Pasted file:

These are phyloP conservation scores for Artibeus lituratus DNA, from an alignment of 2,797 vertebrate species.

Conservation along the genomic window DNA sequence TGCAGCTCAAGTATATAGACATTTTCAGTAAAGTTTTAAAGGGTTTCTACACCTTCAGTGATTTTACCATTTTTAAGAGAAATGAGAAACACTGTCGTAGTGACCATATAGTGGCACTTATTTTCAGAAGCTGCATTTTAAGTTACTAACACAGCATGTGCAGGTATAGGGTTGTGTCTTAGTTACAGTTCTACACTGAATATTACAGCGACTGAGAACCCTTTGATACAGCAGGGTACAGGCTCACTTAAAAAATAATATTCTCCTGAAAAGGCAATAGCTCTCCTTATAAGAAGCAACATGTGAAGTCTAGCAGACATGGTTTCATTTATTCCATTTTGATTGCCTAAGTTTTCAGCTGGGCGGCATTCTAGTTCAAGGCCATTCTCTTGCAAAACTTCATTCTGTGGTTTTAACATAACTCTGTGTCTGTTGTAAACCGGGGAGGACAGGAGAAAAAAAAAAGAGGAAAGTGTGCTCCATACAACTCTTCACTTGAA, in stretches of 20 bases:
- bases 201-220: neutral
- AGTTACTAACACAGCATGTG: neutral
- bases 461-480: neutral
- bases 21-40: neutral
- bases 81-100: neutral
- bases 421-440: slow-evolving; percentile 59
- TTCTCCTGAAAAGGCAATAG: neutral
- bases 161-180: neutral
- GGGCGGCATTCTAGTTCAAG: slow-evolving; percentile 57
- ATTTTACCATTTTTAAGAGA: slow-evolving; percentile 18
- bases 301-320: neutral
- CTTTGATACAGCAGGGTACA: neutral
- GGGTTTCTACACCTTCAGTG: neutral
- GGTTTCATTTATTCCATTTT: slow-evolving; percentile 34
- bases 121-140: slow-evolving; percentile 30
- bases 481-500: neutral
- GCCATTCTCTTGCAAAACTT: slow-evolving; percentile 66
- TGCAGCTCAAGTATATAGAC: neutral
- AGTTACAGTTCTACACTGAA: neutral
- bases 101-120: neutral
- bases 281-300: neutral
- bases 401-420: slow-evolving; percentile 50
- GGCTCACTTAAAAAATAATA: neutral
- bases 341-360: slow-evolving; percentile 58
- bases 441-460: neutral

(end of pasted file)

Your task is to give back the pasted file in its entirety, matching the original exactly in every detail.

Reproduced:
These are phyloP conservation scores for Artibeus lituratus DNA, from an alignment of 2,797 vertebrate species.

Conservation along the genomic window DNA sequence TGCAGCTCAAGTATATAGACATTTTCAGTAAAGTTTTAAAGGGTTTCTACACCTTCAGTGATTTTACCATTTTTAAGAGAAATGAGAAACACTGTCGTAGTGACCATATAGTGGCACTTATTTTCAGAAGCTGCATTTTAAGTTACTAACACAGCATGTGCAGGTATAGGGTTGTGTCTTAGTTACAGTTCTACACTGAATATTACAGCGACTGAGAACCCTTTGATACAGCAGGGTACAGGCTCACTTAAAAAATAATATTCTCCTGAAAAGGCAATAGCTCTCCTTATAAGAAGCAACATGTGAAGTCTAGCAGACATGGTTTCATTTATTCCATTTTGATTGCCTAAGTTTTCAGCTGGGCGGCATTCTAGTTCAAGGCCATTCTCTTGCAAAACTTCATTCTGTGGTTTTAACATAACTCTGTGTCTGTTGTAAACCGGGGAGGACAGGAGAAAAAAAAAAGAGGAAAGTGTGCTCCATACAACTCTTCACTTGAA, in stretches of 20 bases:
- bases 201-220: neutral
- AGTTACTAACACAGCATGTG: neutral
- bases 461-480: neutral
- bases 21-40: neutral
- bases 81-100: neutral
- bases 421-440: slow-evolving; percentile 59
- TTCTCCTGAAAAGGCAATAG: neutral
- bases 161-180: neutral
- GGGCGGCATTCTAGTTCAAG: slow-evolving; percentile 57
- ATTTTACCATTTTTAAGAGA: slow-evolving; percentile 18
- bases 301-320: neutral
- CTTTGATACAGCAGGGTACA: neutral
- GGGTTTCTACACCTTCAGTG: neutral
- GGTTTCATTTATTCCATTTT: slow-evolving; percentile 34
- bases 121-140: slow-evolving; percentile 30
- bases 481-500: neutral
- GCCATTCTCTTGCAAAACTT: slow-evolving; percentile 66
- TGCAGCTCAAGTATATAGAC: neutral
- AGTTACAGTTCTACACTGAA: neutral
- bases 101-120: neutral
- bases 281-300: neutral
- bases 401-420: slow-evolving; percentile 50
- GGCTCACTTAAAAAATAATA: neutral
- bases 341-360: slow-evolving; percentile 58
- bases 441-460: neutral